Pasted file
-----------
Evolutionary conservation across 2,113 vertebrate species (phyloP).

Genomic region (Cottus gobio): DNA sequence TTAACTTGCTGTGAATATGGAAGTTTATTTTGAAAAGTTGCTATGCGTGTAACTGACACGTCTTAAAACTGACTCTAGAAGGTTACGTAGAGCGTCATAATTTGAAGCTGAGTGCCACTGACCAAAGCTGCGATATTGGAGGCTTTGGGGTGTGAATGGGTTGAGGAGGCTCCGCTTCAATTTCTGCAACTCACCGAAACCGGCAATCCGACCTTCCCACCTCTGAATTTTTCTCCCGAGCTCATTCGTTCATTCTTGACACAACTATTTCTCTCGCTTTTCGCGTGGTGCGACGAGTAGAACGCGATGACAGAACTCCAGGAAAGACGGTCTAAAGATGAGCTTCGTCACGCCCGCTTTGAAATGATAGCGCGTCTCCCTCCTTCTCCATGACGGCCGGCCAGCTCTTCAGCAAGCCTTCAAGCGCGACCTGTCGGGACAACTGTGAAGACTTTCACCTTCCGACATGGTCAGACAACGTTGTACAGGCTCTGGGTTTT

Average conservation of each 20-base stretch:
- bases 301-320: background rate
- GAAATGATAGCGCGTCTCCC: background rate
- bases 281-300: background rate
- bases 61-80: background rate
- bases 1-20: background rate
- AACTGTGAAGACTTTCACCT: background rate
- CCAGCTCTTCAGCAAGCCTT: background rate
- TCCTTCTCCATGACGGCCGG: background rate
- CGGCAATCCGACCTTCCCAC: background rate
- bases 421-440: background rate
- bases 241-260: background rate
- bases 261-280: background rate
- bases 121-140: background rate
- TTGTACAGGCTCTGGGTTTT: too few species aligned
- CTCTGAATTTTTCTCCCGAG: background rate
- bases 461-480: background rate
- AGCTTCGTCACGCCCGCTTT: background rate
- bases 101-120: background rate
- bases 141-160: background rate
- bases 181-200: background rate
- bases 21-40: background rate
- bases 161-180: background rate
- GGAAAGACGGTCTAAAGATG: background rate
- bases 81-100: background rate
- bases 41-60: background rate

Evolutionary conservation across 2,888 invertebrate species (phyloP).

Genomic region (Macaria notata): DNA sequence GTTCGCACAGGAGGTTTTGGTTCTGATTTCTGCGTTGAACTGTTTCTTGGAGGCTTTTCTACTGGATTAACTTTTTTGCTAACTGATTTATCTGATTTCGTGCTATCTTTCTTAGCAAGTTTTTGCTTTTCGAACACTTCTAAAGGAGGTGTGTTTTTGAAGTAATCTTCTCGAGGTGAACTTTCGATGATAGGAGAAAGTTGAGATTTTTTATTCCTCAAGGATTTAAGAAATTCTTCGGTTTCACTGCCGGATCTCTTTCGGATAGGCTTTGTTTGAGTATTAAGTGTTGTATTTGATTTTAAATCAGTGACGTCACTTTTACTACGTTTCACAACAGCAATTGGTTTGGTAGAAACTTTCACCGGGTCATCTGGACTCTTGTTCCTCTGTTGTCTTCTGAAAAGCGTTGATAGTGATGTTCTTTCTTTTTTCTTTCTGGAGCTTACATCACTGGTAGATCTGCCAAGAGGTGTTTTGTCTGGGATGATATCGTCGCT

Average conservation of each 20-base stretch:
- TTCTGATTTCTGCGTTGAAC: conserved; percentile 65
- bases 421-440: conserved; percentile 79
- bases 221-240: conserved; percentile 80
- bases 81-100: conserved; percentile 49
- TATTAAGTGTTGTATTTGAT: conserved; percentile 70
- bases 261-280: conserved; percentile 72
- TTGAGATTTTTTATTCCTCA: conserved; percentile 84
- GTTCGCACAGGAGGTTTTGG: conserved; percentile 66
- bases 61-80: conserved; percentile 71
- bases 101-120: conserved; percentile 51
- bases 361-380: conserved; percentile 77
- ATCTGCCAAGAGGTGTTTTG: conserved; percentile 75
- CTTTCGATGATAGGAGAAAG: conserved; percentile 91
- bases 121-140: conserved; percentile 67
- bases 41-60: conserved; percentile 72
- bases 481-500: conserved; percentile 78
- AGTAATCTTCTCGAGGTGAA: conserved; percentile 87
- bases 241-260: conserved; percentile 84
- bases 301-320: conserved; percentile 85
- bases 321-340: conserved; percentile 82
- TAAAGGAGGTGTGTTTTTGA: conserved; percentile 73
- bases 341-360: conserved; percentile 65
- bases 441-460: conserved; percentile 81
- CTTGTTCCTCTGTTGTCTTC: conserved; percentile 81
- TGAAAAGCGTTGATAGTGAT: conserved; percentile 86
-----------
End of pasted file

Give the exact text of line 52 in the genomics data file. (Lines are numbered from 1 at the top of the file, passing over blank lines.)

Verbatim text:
- TAAAGGAGGTGTGTTTTTGA: conserved; percentile 73